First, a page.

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Volume 76, 1946-47
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Obituary.
John Ernest Holloway (1881–1945).

Holloway was born in Christchurch in 1881, and educated at Nelson College, where he distinguished himself both as a scholar and as a cricketer. Perhaps more influential than his schooling in shaping his career was his home life, for his father was both a keen churchman and an enthusiastic amateur microscopist and naturalist. Service to his church and to his science governed the son's activities throughout his life. Entering Auckland University, Holloway gained his M.Sc. in 1904. He also entered St. John's College to prepare for service in the Anglican Church. At Auckland he came under the influence of the late Professor A. P. W. Thomas, who had published a pioneering paper on the prothallus of Phylloglossum in 1901, and was led to the developmental studies on the Lycopodiaceae that were to remain his major botanical interest for the rest of his life.

After periods of work as assistant curate at Hawera and Wanganui, Holloway went with his wife to England, where he worked actively in parish duties, first in London and then in Barnsley. Work on the fossil plants of the South Yorkshire coalfields deepened and widened his interest in his chosen botanical sphere, and he became a student of evolutionary processes, making a remarkable collection of fossils from the “coal-balls.”

Returning to New Zealand, his experience in Yorkshire served him in good stead both in his church and in his botanical work. Isolated as he was, for a time he contemplated abandoning botanical research, but, fortunately, was greatly encouraged by the late Dr. L. Cockayne, and persevered till he became a foremost worker in New Zealand and a world-wide authority in his special sphere.

Holloway became vicar of Oxford in 1912, of Hokitika in 1916, and of Leeston in 1922. While carrying out his parish duties with earnest care, he yet found time to seize all opportunities to further his researches. These were now gaining their due recognition, and he was awarded his doctorate by the New Zealand University in 1919, the Hutton Medal of our Society in 1920, the Fellowship in 1921, and the Hector Medal in 1930. He was elected a Fellow of the Royal Society of London in 1937. During 1939 and 1940 he was President of our Society, and his eloquent addresses on “Science for the People” and “The Essential Spirit of Science” will not easily be forgotten.

Relinquishing his more active service in the cause of the Anglican Church, Holloway became Lecturer on Botany at the Otago University in 1923, a position he filled till a few months before his death on 6th September, 1945. One of his students has voiced the feelings of all in saying: “He never spared himself, and always spent long hours in the laboratory with students of all stages. He had tutorials for

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backward students and tutorials for Honours candidates. Then there were always a few people who had to fit in laboratory study at odd hours; they missed nothing for not being able to attend with the rest of the class.”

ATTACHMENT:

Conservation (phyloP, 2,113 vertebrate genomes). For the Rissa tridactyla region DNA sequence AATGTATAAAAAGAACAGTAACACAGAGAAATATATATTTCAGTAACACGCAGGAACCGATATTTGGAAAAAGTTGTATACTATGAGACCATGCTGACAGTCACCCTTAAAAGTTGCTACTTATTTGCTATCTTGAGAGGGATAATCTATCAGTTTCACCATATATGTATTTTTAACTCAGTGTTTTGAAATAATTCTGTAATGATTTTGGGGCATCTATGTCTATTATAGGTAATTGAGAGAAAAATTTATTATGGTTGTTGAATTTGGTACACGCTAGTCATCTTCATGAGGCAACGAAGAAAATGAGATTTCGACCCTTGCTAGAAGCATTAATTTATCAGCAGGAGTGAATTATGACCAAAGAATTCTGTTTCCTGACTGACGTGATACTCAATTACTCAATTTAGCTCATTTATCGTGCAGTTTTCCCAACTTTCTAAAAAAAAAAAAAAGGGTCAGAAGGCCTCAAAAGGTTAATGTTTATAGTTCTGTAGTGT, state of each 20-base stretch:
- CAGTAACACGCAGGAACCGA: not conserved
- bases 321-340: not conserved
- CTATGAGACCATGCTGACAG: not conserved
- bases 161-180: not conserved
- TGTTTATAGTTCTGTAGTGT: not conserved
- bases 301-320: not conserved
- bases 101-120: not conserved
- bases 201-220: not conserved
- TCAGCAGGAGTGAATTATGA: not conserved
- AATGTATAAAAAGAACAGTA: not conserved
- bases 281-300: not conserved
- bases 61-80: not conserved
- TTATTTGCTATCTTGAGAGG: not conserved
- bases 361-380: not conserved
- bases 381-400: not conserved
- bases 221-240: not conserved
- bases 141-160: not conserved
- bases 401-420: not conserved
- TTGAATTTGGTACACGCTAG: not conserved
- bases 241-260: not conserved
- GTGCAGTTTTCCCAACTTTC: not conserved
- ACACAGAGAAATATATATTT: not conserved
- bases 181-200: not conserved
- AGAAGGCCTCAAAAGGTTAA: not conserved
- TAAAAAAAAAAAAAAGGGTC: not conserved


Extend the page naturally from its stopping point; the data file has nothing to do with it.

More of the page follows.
The fundamental importance of his major contributions to botanical science is made abundantly clear to the student of such a work as Bower's “Primitive Land Plants,” and is fully appreciated by workers in the same field the world over. It will suffice to remind ourselves of the titles of some of his publications: “Studies in the New Zealand Species of the Genus Lycopodium” (1916–19), “The Prothallus and Young Plant of Tmesipteris” (1918–21), “Studies in the New Zealand Hymenophyllaceae” (1923–24), “The Experimental Cultivation of the Gametophyte of Hymenophyllum pulcherrimum and of Trichomanes reniforme” (1930), “The Gametophyte of Phylloglossum drummondii” (1935), “The Embryo and Gametophyte of Psilotum triquetrum” (1938–39), “The Gametophyte, Embryo, and developing Sporophyte of Cardiomanes reniforme” (1944). Unhasty, untiring, exact, Holloway's work remains a model for those seeking to fill the gaps his untimely death robbed him of filling himself.

To that devoted helpmate, his wife, he attributed himself much of the success that he achieved, and on remembering what he accomplished, we pay tribute to her loving care of a man great in ideals as of achievement. His Church will rank him as one of their worthies, never seeking the limelight, always seeking to extend the helping hand to parishioner and student alike.

One who was honoured by his friendship from the days of study and cricket at Nelson College, through the arduous years caring for the wide Hokitika parish, till those last exacting days in his uphill struggle as a teacher and researcher at the Otago University, feels that he cannot pay better tribute than to say that Holloway endeavoured with all his powers to follow the principles that he set out in his Presidential Address in 1941: “Every individual should accept as a duty laid upon him the task of emphasizing whatever seems to him to be hopeful and of permanent value. The pursuit of truth demands a zeal for accuracy in investigation … The pursuit of truth demands also perfect sincerity of aim and purpose … In its own particular way Science emphasizes the value of and throws light upon the meaning of each of those high human characteristics, Faith, Hope, and Charity.”

H. H. A.